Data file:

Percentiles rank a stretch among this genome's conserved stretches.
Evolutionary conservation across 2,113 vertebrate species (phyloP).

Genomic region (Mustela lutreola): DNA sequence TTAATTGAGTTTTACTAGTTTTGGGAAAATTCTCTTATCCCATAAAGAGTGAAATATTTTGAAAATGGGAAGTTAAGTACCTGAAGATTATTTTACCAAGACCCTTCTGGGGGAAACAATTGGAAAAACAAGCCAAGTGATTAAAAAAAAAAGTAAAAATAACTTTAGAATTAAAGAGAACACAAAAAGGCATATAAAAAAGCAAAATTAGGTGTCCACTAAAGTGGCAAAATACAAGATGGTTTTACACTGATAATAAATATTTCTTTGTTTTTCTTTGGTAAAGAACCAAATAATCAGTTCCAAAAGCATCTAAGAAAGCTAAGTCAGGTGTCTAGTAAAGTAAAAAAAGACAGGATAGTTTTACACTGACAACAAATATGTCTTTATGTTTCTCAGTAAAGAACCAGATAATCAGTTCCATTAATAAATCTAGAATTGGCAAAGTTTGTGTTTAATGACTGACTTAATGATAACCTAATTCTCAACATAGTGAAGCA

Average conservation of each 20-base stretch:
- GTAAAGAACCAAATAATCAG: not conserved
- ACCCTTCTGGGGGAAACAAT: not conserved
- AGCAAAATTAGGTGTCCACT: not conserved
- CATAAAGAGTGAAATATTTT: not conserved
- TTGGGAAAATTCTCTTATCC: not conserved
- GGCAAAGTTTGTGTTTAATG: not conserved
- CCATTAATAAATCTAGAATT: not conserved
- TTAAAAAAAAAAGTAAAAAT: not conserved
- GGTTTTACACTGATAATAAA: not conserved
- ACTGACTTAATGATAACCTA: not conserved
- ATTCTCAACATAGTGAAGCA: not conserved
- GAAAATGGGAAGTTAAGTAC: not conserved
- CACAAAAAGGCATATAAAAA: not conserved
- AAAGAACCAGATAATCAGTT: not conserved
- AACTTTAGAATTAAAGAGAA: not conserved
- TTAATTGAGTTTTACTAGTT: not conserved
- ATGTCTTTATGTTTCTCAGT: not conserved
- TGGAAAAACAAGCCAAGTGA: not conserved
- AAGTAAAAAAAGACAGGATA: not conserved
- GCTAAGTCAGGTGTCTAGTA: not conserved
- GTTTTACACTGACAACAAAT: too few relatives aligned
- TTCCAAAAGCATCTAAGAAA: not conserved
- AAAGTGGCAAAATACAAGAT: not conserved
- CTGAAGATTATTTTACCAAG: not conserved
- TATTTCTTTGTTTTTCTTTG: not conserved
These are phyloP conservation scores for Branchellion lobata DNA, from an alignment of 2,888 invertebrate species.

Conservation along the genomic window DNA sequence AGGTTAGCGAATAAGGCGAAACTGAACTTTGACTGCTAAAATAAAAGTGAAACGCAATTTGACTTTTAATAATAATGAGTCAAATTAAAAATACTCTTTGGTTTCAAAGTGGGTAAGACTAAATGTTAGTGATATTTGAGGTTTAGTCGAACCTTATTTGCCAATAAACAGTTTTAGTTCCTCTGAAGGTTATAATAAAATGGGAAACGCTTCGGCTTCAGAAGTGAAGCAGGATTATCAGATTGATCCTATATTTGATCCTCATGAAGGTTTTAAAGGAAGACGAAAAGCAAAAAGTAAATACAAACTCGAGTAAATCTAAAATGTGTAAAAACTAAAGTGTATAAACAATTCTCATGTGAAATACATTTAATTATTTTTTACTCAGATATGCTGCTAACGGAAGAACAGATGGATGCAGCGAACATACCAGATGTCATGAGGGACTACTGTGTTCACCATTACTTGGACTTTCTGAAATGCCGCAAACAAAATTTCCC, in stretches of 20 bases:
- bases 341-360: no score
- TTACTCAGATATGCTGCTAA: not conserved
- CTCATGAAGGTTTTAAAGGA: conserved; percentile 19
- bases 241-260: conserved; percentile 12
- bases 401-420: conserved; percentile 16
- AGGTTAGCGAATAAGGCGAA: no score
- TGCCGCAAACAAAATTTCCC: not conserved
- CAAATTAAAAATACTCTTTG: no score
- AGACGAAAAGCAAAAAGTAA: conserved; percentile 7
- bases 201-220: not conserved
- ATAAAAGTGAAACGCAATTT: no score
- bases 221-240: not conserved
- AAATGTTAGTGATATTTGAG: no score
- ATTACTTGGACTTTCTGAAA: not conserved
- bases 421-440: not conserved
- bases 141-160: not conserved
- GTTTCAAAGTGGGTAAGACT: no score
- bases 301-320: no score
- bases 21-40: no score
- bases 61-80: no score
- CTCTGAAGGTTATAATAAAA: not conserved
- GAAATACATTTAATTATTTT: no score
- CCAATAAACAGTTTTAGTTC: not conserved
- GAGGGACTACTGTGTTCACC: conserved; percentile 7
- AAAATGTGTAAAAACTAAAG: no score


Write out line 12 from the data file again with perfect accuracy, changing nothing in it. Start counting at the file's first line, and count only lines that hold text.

- TTAAAAAAAAAAGTAAAAAT: not conserved